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Make it last

Have a plan in place when accessing your pension.

Important information - please keep in mind that the value of investments can go down as well as up so you may get back less than you invest. Eligibility to invest in a SIPP and tax treatment depends on personal circumstances and all tax rules may change in the future. You cannot normally access money in a pension until age 55 (57 from 2028). This information is not a personal recommendation for any particular investment. If you are unsure about the suitability of an investment you should speak to one of Fidelity's advisers or an authorised financial adviser of your choice.

Time to reap your rewards

You've spent a lifetime saving for your dream retirement. Don't fall at the last hurdle.

Some people like to buy an annuity, which gives a guaranteed source of income. Some people prefer to take money from their retirement savings when they need it (also known as drawdown). And some people do a mix of the two.

In this section, we're going to focus on drawdown and mapping out a flexible income plan - whether that's as lump sums or a regular income, so that your pension pot lasts as long as you do. 

Make your pension last

The theory

Before you know what kind of income your pension can give you, you'll need to think about how long you need it to last. And as we're all living longer, it's not easy to predict how long that could be.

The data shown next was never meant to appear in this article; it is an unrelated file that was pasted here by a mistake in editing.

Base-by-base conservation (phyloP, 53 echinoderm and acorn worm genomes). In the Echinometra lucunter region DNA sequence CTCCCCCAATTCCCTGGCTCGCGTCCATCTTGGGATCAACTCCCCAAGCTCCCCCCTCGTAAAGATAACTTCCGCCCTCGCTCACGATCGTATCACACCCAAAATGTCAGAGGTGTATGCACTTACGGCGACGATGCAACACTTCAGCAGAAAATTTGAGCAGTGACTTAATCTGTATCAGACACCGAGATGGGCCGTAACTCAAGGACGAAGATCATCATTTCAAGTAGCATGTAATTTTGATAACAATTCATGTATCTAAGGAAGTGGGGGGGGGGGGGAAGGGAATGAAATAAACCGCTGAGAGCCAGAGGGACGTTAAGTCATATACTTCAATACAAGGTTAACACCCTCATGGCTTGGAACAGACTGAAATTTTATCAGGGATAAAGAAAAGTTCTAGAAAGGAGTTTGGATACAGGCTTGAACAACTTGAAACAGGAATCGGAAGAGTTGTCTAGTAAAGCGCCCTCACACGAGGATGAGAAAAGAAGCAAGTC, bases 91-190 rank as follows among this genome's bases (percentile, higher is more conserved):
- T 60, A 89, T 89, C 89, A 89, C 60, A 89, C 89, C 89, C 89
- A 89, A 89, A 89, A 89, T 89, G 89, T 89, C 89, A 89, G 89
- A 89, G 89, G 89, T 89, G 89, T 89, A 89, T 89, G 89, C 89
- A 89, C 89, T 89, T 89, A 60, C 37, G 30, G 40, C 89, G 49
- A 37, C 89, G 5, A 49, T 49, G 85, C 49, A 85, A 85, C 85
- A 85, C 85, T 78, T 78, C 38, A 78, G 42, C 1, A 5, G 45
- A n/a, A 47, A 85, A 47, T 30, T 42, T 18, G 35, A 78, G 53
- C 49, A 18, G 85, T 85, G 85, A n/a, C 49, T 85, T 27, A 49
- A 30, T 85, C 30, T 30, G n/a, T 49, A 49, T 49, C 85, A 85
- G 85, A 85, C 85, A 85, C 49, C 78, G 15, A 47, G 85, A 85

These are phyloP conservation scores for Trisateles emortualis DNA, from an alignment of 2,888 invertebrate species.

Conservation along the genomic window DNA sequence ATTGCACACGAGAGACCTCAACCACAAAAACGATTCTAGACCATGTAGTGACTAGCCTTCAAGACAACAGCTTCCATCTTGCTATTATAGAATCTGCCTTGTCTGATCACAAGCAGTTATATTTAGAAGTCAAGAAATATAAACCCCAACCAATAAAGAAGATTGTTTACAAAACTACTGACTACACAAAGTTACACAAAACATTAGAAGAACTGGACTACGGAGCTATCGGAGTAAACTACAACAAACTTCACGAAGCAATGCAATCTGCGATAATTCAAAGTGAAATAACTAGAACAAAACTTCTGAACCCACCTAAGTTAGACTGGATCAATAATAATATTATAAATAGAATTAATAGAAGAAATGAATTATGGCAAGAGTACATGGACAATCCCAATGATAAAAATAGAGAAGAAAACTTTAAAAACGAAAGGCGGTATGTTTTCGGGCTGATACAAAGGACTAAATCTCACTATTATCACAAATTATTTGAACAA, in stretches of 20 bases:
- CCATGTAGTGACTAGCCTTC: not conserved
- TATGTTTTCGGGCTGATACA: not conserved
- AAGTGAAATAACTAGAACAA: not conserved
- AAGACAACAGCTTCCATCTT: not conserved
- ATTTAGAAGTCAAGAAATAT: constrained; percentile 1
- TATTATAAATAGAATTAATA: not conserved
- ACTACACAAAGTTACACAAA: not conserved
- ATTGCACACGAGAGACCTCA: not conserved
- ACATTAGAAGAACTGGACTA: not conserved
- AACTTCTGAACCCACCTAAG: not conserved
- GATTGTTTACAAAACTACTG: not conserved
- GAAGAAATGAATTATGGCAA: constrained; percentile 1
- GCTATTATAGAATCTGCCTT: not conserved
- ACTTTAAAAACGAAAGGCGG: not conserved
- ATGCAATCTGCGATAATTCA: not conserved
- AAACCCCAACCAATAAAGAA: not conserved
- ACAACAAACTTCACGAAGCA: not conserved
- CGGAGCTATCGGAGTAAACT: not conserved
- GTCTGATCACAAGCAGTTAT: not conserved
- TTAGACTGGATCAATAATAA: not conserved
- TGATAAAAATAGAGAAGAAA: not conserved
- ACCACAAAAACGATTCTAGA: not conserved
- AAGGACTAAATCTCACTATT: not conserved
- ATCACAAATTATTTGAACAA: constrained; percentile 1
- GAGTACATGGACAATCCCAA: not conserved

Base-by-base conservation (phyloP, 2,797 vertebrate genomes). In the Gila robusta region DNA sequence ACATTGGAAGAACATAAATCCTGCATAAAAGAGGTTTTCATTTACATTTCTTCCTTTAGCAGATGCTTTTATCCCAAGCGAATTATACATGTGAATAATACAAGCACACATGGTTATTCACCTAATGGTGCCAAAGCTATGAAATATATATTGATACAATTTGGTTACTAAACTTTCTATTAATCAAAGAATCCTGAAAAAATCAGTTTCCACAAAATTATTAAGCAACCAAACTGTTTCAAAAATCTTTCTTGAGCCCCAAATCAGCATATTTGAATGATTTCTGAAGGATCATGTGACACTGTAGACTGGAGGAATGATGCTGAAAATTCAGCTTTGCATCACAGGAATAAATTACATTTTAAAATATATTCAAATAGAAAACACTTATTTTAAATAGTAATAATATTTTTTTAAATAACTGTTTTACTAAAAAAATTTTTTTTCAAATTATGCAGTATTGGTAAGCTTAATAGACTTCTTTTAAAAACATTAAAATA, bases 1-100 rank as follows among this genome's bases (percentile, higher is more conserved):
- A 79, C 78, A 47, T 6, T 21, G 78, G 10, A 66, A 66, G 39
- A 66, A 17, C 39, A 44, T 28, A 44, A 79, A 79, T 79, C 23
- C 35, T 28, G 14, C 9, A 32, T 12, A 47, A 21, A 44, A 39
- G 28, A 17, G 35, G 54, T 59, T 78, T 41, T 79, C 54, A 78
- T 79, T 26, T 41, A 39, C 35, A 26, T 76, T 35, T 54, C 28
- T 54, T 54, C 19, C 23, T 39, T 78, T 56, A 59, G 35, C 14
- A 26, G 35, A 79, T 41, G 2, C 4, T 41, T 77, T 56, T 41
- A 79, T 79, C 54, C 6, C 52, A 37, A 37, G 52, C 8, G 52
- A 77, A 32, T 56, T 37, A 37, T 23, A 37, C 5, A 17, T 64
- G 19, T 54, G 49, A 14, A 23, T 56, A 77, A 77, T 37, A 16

How it works in practice

The chart looks at the life expectancy of people already aged 65. It shows that women live, on average, to age 87, while men live to 85. But there's a one-in-four chance that women will live to 94 - men to 92. And a one-in-ten chance that women will live to 98 - men to 96.

It means a sizeable number of us will enjoy retirements that last 30 years or more.

Base your plans on sensible assumptions of life expectancy and factor in other sources of income that help meet your living costs at different stages. 


Work out how much money you need to enjoy your retirement

The theory

When calculating the income you can take from your pension, think how much you can take each year so that there's enough left in the pot to last your lifetime. In reality, this will depend on your investment returns - which are uncertain -  so it makes sense to stay flexible and be prepared to alter the income you take as time goes on. The key is to avoid taking too much so that you run out of money early.


How it works in practice

If you've got £100,000 invested in your pension pot, you can see that withdrawing higher amounts, increases the risk of your pension running out sooner - even when the amounts aren't greatly different.

See how long your retirement income might last with our pension drawdown calculator.

Understand what sequencing risk is

The theory

While you've been saving for your pension, you've probably not worried too much that your investment returns vary from year to year. After all, time was on your side. But once you're ready to retire, the order in which your returns occur matters more as it could lead to very different outcomes for you and your pension. This is sometimes known as 'sequencing risk'.